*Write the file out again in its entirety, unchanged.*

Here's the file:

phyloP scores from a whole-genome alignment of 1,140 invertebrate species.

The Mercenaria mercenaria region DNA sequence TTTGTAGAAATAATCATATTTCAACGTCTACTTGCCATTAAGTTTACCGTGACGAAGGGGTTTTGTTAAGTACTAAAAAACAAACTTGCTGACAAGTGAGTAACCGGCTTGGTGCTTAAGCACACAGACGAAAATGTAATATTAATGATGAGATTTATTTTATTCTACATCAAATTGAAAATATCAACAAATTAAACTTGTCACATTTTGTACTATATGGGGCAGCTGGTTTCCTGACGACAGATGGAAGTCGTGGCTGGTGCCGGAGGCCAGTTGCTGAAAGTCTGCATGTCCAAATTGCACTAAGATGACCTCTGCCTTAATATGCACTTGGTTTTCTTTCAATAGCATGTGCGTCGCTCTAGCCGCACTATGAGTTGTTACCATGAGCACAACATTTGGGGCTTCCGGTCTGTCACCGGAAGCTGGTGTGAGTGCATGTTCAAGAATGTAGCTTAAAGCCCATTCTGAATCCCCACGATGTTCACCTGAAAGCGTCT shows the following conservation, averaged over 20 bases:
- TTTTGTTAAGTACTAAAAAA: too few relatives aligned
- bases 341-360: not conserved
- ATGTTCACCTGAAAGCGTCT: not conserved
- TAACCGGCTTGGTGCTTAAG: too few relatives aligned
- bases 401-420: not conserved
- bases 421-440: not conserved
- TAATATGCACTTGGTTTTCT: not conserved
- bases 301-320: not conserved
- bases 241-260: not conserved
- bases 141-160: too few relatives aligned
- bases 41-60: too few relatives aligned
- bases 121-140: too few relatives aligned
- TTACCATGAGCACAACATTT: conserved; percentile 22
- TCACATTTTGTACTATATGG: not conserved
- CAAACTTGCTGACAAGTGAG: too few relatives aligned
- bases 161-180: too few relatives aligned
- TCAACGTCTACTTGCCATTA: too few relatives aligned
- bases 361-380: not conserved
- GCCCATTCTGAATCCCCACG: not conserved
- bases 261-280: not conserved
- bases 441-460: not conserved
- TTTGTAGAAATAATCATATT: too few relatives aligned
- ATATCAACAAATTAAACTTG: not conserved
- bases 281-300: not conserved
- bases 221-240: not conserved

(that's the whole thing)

phyloP scores from a whole-genome alignment of 1,140 invertebrate species.

The Mercenaria mercenaria region DNA sequence TTTGTAGAAATAATCATATTTCAACGTCTACTTGCCATTAAGTTTACCGTGACGAAGGGGTTTTGTTAAGTACTAAAAAACAAACTTGCTGACAAGTGAGTAACCGGCTTGGTGCTTAAGCACACAGACGAAAATGTAATATTAATGATGAGATTTATTTTATTCTACATCAAATTGAAAATATCAACAAATTAAACTTGTCACATTTTGTACTATATGGGGCAGCTGGTTTCCTGACGACAGATGGAAGTCGTGGCTGGTGCCGGAGGCCAGTTGCTGAAAGTCTGCATGTCCAAATTGCACTAAGATGACCTCTGCCTTAATATGCACTTGGTTTTCTTTCAATAGCATGTGCGTCGCTCTAGCCGCACTATGAGTTGTTACCATGAGCACAACATTTGGGGCTTCCGGTCTGTCACCGGAAGCTGGTGTGAGTGCATGTTCAAGAATGTAGCTTAAAGCCCATTCTGAATCCCCACGATGTTCACCTGAAAGCGTCT shows the following conservation, averaged over 20 bases:
- TTTTGTTAAGTACTAAAAAA: too few relatives aligned
- bases 341-360: not conserved
- ATGTTCACCTGAAAGCGTCT: not conserved
- TAACCGGCTTGGTGCTTAAG: too few relatives aligned
- bases 401-420: not conserved
- bases 421-440: not conserved
- TAATATGCACTTGGTTTTCT: not conserved
- bases 301-320: not conserved
- bases 241-260: not conserved
- bases 141-160: too few relatives aligned
- bases 41-60: too few relatives aligned
- bases 121-140: too few relatives aligned
- TTACCATGAGCACAACATTT: conserved; percentile 22
- TCACATTTTGTACTATATGG: not conserved
- CAAACTTGCTGACAAGTGAG: too few relatives aligned
- bases 161-180: too few relatives aligned
- TCAACGTCTACTTGCCATTA: too few relatives aligned
- bases 361-380: not conserved
- GCCCATTCTGAATCCCCACG: not conserved
- bases 261-280: not conserved
- bases 441-460: not conserved
- TTTGTAGAAATAATCATATT: too few relatives aligned
- ATATCAACAAATTAAACTTG: not conserved
- bases 281-300: not conserved
- bases 221-240: not conserved